DESPITE BEING ROCK HARD AND OVER done, I pretended the chocolate chip cookies were delicious. They are my favorite type of cookie and my relative knew it; so, how could I say the cookies she baked did not taste good? I had known for some time she was not a very good cook or baker and I was not alone in that sentiment. In the grand scheme of things, her poor cooking skills were no big deal to me because I knew she meant well. While growing up those words “meant well” were said often enough that I always associated them with her. She was such a kind and warm individual; when she asked you, “How are you?” she meant it because she really wanted to hear what you had to say. And it was funny to me how she did not make eye contact after she asked that question; instead, she would cock her slightly to the side and gaze down towards the floor. It looked like she was thinking deeply about every word you were saying. One of the things I remember about her was how quiet she was when she moved about. There were times people would become startled by her appearance next to them because they had not heard her walk up. ONE OF THE THINGS I FOUND amusing about her was her demeanor. Most people never took the time to talk to her except for surface type conversations. I am not sure if most of you will understand this analogy, but on the outside, she closely resembled the character Aunt Clara from the old television show, Bewitched. Like the character, she came across as this bumbling confused individual, who had a slightly off perception of things compared to the people in her life. However, if one spent a little more time with her, they would discover she was intelligent and highly knowledgeable about many things. For example, what I took to be small, decorative ceramic pieces in her china cabinet turned out to be steeped in history. She spent the time to explain each piece, when she saw me standing in front of the cabinet’s glass doors. I found out some of the pieces were more than 100 years old which explained why she never allowed me to play with them. Those little pieces, by the way, were only one of many items she had in her home. Sometimes one would have to clear off a space to be able to sit down; but again, it did not bother anyone because everyone knew she always meant well. I have similar feelings about this biographical adventure drama; everyone meant well in bringing this story to the big screen. DESPERATE TO FIND FUNDS TO SATISFY the bank loan on his orphanage, the owner enters some of his kids into a fishing contest who had never fished before. One caught fish could change the lives of everyone. With Dennis Quaid (A Dog’s Journey, The Intruder) as Wade, Jimmy Gonzales (Happy Death Day franchise, Godzilla: King of the Monsters) as Omar, Dana Wheeler-Nicholson (Tombstone, Nashville-TV) as Tricia Bisbee, Fernanda Urrejola (Imprisoned, Narcos: Mexico-TV) as Becca and Raymond Cruz (Training Day, Clear and Present Danger) as Hector; this movie based on a true story was simply a feel good movie. As I said earlier, I believe everyone associated with this film meant well. The script was predictable and there were almost no levels of depth to any of the characters. Also, there was a bit of manipulation to tug at the heartstrings of viewers. In spite of these negatives, I enjoyed watching this film. The scenery was pretty; there was nothing offensive or assaulting to the senses within the framework of this picture. I felt everyone tried their best; but It just did not make it over the finish line and yet I am glad I saw this movie.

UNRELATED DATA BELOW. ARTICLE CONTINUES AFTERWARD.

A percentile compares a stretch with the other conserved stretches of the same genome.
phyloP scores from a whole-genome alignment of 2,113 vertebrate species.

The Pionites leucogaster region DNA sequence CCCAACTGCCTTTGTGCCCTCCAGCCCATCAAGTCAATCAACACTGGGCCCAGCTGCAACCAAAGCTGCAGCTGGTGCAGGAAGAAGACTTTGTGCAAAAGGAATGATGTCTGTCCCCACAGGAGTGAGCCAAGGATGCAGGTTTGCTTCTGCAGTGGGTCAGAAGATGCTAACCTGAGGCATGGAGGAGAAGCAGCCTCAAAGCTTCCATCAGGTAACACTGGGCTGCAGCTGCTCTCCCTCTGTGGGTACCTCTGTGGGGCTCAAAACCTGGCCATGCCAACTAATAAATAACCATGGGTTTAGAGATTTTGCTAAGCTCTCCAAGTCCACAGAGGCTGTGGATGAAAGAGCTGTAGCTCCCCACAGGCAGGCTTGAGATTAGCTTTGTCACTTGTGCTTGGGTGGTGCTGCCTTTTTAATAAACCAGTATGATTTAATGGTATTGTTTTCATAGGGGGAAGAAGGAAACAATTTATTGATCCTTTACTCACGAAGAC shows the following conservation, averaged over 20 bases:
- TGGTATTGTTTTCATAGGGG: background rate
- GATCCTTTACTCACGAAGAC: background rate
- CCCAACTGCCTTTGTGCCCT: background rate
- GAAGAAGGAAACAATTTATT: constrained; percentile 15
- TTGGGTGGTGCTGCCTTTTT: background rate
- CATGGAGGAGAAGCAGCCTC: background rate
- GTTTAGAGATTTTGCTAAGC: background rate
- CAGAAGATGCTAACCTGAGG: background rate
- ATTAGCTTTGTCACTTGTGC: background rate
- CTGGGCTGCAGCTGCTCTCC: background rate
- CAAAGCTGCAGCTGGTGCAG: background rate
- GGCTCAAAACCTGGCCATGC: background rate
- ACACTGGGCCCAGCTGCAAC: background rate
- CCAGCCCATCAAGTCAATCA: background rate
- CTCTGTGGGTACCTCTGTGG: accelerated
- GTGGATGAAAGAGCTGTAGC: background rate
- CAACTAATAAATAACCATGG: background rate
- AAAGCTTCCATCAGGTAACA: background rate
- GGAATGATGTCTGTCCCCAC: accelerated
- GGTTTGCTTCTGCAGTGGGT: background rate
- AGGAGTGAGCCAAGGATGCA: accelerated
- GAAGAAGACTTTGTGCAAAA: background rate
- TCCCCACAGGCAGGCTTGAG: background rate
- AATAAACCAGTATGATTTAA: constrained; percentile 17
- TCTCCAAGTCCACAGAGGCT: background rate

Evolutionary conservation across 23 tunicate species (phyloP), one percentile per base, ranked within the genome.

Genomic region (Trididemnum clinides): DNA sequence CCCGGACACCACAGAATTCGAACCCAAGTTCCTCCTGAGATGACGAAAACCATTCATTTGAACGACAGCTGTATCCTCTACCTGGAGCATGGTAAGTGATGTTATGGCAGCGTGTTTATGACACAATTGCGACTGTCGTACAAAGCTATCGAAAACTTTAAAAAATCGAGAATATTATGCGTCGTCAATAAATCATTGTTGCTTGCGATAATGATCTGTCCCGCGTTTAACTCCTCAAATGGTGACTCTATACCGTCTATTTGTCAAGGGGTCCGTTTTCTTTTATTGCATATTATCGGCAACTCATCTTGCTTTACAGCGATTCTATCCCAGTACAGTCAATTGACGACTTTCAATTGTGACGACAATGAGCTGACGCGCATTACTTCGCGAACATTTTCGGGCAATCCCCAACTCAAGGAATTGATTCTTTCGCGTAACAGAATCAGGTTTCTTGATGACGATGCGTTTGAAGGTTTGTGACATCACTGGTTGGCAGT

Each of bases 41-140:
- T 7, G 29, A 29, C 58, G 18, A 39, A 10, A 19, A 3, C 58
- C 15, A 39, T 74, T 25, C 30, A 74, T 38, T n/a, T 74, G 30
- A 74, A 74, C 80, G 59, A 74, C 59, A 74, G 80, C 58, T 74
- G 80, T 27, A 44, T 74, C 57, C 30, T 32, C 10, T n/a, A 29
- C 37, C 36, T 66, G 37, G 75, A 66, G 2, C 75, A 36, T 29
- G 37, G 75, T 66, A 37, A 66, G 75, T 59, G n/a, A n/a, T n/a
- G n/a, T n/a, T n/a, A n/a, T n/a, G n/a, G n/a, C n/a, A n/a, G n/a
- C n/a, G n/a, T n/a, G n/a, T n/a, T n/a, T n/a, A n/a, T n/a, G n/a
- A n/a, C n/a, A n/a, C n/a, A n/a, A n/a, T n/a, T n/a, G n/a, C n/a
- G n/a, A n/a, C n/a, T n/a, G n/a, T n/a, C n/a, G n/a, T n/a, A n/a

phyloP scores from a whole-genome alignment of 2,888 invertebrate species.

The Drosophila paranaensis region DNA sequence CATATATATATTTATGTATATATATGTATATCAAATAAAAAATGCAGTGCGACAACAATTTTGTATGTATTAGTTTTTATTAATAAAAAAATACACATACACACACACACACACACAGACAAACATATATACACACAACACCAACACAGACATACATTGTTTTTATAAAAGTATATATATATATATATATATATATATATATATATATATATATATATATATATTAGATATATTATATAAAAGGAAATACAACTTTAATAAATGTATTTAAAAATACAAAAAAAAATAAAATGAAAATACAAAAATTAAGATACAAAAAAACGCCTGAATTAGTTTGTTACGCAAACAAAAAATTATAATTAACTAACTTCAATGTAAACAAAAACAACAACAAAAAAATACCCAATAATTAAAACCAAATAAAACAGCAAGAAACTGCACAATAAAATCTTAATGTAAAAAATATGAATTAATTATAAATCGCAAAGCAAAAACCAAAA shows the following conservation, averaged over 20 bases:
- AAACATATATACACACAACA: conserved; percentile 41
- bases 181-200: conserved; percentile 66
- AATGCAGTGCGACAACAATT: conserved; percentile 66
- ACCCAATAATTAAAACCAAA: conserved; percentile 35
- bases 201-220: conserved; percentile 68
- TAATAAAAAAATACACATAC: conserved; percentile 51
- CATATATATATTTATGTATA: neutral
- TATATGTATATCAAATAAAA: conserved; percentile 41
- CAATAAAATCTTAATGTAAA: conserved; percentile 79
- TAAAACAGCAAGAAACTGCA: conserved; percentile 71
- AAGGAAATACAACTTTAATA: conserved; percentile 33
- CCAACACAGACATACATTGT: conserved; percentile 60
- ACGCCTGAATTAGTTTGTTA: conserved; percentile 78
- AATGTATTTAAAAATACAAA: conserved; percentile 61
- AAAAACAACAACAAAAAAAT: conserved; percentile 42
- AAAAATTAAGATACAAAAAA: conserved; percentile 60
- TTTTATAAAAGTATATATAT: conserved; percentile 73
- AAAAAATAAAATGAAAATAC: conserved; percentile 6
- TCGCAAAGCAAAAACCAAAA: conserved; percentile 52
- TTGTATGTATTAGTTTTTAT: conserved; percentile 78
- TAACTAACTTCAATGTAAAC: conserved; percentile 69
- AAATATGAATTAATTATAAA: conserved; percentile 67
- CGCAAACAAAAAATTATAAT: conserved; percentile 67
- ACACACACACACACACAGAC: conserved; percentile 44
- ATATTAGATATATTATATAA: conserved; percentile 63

2 ½ stars